2018 CSDMS meeting-056
Transient relationships between chemical and physical erosion rates in regolith-mantled topography
Chemical erosion of regolith is of wide interest due to its role in Earth’s topographic evolution, the supply of nutrients to soils and streams, and the global carbon cycle. Theory and experiments suggest that chemical erosion rates (W) should be strongly controlled by physical erosion rates (E), which affect W by removing weathered regolith and regulating mineral supply rates to the regolith from its underlying parent material. A global compilation of field measurements reveals a wide range of relationships between W and E, with some sites exhibiting positive relationships between W and E, some exhibiting negative relationships, and others exhibiting a flat relationship within uncertainty. Here we apply a numerical model to explore the variety of W-E relationships that can be generated by transient perturbations in E in well-mixed regolith.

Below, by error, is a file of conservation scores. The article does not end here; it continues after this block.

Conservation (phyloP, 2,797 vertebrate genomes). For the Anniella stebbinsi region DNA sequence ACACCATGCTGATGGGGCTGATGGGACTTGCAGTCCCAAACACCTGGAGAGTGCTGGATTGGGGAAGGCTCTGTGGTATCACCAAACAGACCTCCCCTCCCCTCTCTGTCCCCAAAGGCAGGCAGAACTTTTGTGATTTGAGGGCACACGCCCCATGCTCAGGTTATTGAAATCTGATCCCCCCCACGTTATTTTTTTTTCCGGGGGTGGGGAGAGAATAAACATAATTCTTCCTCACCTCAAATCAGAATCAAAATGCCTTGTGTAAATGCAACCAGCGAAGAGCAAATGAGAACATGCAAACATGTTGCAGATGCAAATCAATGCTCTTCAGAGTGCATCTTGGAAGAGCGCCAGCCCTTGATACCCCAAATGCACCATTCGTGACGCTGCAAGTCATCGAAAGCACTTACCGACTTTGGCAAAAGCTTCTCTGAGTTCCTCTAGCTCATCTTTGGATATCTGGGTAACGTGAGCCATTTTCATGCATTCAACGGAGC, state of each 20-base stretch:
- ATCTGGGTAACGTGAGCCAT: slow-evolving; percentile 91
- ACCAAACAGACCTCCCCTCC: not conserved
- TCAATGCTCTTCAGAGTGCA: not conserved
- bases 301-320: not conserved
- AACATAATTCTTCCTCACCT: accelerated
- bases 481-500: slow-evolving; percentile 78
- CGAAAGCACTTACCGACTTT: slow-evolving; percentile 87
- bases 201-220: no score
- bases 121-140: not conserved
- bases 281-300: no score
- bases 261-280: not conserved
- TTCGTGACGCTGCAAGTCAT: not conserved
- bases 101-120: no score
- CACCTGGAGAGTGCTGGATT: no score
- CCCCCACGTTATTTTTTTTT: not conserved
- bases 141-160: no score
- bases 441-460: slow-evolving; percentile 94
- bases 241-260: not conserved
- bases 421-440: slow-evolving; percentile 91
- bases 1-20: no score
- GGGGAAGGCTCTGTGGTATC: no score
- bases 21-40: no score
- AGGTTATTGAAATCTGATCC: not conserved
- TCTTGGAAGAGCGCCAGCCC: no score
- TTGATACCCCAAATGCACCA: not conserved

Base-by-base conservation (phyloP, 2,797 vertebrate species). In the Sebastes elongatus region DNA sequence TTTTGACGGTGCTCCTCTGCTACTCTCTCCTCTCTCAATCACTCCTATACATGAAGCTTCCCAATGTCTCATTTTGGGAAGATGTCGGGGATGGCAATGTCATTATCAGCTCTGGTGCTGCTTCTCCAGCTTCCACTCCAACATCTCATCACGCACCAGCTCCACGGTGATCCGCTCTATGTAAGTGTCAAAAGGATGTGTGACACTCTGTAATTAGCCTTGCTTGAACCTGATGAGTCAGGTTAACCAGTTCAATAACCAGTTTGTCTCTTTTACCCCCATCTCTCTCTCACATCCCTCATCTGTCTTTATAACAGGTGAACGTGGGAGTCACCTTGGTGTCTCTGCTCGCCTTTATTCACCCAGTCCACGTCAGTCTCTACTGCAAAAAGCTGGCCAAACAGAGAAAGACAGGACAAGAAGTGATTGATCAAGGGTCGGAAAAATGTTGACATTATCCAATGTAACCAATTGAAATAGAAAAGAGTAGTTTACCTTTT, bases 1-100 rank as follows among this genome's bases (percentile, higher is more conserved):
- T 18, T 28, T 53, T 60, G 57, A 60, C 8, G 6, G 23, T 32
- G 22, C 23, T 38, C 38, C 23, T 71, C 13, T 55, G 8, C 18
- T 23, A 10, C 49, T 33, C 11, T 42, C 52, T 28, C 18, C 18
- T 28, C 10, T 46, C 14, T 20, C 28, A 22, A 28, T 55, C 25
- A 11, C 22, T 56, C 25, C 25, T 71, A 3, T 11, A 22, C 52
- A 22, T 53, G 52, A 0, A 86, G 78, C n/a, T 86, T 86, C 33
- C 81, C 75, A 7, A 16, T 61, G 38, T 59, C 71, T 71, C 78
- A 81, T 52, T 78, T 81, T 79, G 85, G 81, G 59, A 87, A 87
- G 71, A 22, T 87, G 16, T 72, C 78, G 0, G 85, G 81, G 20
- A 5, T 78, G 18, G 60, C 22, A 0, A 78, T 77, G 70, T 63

Our modeling results show that transient relationships between W and E during erosional perturbations can strongly deviate from steady-state relationships. These deviations ultimately result from the time lag in changes in W following imposed changes in E. As a consequence of the lag, a hysteresis develops in plots of W versus E during transients in E. This yields a positive relationship between W and E at some times during a transient perturbation, a flat relationship at other times, and a negative relationship at other times. The shape and duration of these transient hystereses can be modulated by climate and lithology, as the lag time increases linearly with a characteristic regolith production time and decreases with a characteristic mineral dissolution time, both of which are affected by climatic and lithologic factors. Our results show that even in the absence of variations in climate and lithology, however, a range of W-E relationships can be generated by a single perturbation in E. To the extent that these model results capture the behavior of chemical and physical erosion in natural landscapes, these results may aid interpretation of field measurements of W and E.